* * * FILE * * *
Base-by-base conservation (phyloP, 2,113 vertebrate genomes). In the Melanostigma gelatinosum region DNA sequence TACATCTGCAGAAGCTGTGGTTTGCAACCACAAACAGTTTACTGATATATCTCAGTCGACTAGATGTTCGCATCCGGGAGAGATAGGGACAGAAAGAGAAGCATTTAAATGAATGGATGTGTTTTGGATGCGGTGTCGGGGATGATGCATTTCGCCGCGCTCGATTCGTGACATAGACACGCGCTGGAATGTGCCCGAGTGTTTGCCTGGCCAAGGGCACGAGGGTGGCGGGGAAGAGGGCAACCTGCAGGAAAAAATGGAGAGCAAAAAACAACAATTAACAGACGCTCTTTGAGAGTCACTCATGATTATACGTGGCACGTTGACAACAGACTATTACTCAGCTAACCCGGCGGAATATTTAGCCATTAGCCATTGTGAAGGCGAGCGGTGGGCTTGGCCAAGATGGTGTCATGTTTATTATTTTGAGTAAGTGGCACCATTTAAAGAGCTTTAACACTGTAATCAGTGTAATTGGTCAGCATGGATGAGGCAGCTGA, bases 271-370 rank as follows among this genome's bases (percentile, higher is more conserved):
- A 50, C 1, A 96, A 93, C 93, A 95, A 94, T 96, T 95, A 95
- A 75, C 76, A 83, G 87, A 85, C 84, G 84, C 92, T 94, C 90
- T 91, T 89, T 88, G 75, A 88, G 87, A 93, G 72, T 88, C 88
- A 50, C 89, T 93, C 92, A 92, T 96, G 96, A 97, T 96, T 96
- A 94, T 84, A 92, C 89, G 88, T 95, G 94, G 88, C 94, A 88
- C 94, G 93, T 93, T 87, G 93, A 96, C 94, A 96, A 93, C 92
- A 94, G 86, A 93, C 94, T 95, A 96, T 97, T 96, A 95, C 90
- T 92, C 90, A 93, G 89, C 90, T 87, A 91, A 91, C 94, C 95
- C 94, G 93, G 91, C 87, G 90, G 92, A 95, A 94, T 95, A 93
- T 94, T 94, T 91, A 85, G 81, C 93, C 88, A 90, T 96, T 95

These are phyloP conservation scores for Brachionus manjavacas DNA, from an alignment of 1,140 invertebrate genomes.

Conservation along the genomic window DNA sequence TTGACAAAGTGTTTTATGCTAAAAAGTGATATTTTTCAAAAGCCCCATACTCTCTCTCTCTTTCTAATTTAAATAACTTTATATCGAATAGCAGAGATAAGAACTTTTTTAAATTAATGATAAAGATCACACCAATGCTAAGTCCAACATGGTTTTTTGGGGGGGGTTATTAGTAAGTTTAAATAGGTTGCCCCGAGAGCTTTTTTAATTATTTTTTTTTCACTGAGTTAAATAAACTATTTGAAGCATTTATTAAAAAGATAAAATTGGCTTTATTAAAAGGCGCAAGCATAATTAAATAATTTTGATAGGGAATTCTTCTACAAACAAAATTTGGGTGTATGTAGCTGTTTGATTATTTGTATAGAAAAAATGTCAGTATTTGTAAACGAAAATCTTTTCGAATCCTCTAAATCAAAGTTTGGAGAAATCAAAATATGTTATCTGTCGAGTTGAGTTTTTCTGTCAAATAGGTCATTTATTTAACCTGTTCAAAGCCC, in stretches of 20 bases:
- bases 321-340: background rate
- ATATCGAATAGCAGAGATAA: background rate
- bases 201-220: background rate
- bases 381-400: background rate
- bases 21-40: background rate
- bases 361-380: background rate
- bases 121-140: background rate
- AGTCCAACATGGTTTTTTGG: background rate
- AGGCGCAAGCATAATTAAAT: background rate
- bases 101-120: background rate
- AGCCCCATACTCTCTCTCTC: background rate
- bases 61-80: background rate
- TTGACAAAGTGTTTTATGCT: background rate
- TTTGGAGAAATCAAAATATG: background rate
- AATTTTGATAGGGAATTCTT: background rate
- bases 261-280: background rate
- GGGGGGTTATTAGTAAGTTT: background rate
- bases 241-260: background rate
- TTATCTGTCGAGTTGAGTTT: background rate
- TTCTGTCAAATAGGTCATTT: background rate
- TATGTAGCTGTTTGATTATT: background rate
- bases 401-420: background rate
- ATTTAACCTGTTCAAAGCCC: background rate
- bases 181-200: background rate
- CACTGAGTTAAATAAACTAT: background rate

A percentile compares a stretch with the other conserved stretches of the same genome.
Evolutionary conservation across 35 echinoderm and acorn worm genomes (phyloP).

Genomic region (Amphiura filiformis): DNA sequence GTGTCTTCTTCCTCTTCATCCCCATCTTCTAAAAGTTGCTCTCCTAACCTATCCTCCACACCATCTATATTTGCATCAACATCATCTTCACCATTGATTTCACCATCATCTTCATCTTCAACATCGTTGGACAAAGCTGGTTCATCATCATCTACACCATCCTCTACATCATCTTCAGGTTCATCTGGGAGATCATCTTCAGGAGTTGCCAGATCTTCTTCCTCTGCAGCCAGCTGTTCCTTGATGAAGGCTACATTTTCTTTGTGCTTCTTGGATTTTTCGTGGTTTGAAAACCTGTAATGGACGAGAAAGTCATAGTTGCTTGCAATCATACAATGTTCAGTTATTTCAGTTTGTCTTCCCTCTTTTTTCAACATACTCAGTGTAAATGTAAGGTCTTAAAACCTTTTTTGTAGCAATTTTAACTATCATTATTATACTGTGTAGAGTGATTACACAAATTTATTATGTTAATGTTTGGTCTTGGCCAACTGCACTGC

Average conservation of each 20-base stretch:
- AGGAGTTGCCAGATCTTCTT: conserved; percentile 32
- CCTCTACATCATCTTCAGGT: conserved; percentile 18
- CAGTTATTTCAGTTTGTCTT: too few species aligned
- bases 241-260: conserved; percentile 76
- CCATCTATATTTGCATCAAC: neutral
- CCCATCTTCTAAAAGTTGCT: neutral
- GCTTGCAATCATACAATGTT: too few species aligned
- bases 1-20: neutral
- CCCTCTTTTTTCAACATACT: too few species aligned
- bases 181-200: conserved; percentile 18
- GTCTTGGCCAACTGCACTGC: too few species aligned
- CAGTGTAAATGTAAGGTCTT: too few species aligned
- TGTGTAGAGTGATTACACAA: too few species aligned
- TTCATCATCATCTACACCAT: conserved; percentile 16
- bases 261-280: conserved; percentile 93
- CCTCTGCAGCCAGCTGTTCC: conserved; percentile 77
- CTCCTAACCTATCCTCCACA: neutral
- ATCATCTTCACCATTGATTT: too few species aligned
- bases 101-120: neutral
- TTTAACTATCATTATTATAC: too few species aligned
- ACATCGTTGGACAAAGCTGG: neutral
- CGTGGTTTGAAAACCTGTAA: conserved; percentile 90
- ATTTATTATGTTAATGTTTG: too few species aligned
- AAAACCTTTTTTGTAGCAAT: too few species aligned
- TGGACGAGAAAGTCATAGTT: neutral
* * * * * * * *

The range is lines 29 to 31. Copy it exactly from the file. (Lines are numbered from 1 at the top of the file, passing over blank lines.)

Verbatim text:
- bases 261-280: background rate
- GGGGGGTTATTAGTAAGTTT: background rate
- bases 241-260: background rate